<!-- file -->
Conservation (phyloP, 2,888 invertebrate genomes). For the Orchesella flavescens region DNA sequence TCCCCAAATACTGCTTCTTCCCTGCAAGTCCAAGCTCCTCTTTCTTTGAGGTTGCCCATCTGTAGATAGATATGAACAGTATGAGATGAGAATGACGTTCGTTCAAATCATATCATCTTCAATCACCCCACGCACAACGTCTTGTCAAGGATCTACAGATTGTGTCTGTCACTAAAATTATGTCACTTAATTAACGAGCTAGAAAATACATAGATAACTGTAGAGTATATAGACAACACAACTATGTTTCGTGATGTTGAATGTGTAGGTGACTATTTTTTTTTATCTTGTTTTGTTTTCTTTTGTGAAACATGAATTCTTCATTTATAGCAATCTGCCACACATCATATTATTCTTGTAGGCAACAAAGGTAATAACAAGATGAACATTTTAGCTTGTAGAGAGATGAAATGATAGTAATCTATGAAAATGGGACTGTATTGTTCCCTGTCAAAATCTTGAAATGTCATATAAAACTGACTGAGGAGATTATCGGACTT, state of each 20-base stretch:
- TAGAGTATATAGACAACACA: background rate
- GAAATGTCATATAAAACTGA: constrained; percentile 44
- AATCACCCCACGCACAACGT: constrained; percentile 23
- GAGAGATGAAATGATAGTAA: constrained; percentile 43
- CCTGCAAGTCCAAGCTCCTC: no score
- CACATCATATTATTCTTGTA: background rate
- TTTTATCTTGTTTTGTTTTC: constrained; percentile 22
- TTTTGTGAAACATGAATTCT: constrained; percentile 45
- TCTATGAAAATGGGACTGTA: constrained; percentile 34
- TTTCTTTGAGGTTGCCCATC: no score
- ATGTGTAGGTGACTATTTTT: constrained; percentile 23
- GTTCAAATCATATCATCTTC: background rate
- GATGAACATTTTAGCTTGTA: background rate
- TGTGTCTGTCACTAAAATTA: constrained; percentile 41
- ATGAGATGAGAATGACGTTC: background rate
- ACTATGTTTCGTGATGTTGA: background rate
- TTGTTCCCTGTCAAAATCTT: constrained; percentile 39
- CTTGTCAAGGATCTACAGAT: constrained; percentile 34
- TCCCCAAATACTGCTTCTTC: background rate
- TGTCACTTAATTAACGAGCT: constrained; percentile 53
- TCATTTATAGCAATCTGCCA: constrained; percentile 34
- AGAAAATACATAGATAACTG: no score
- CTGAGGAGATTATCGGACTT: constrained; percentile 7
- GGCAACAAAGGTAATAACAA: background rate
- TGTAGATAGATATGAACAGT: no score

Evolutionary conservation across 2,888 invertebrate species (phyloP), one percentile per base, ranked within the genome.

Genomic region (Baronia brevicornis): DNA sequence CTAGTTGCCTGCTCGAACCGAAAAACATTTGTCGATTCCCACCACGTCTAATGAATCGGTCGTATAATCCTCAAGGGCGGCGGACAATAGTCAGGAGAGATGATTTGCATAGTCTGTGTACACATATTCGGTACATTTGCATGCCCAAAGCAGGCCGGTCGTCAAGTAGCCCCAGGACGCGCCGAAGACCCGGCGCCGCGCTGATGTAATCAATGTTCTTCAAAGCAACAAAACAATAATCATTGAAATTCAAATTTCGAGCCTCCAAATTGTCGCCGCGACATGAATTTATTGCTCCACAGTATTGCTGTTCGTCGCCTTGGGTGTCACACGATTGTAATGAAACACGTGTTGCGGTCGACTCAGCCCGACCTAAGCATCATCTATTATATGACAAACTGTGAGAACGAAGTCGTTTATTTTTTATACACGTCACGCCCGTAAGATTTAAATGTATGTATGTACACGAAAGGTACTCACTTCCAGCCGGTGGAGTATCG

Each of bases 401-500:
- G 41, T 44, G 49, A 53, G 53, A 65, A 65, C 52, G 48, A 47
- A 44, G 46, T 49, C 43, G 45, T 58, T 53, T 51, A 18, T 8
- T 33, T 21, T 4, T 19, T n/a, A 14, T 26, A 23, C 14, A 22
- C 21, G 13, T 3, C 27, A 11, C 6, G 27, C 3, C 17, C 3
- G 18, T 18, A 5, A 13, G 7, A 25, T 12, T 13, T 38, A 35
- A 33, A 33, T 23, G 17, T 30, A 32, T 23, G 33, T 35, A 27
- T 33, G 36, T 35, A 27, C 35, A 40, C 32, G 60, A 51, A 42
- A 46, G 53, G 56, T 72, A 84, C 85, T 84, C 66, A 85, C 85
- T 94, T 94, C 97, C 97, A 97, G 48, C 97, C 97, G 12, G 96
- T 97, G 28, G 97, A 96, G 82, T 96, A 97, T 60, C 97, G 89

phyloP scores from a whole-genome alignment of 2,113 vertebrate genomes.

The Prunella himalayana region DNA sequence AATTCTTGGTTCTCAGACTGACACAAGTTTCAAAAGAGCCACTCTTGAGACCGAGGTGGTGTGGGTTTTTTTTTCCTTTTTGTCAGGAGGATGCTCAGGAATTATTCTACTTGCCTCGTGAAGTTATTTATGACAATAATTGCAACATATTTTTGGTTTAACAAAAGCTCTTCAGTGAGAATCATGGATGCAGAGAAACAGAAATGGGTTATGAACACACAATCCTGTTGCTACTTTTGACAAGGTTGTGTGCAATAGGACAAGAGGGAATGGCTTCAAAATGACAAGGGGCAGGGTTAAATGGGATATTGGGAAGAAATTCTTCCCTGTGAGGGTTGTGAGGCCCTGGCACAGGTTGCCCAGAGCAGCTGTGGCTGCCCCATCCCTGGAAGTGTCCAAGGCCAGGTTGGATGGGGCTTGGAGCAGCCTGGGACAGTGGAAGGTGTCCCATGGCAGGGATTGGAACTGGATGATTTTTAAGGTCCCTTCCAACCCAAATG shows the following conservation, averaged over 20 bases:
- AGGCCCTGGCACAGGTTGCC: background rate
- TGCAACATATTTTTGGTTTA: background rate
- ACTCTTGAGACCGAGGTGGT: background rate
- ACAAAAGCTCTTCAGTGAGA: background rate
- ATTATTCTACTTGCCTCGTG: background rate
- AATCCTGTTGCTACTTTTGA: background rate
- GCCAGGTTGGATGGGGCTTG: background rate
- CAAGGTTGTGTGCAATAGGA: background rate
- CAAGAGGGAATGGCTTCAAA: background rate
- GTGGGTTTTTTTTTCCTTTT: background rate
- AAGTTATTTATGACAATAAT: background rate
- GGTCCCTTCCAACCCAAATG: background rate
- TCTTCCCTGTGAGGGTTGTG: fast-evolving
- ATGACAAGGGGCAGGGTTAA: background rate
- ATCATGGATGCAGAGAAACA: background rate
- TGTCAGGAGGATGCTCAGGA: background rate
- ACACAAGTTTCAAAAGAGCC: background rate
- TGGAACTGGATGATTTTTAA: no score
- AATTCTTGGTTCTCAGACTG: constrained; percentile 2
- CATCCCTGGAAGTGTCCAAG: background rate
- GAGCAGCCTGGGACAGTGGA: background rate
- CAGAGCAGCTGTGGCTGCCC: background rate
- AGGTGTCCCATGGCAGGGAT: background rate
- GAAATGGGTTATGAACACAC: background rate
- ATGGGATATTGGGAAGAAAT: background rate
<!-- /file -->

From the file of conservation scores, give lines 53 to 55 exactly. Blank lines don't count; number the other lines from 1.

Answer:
- GGTCCCTTCCAACCCAAATG: background rate
- TCTTCCCTGTGAGGGTTGTG: fast-evolving
- ATGACAAGGGGCAGGGTTAA: background rate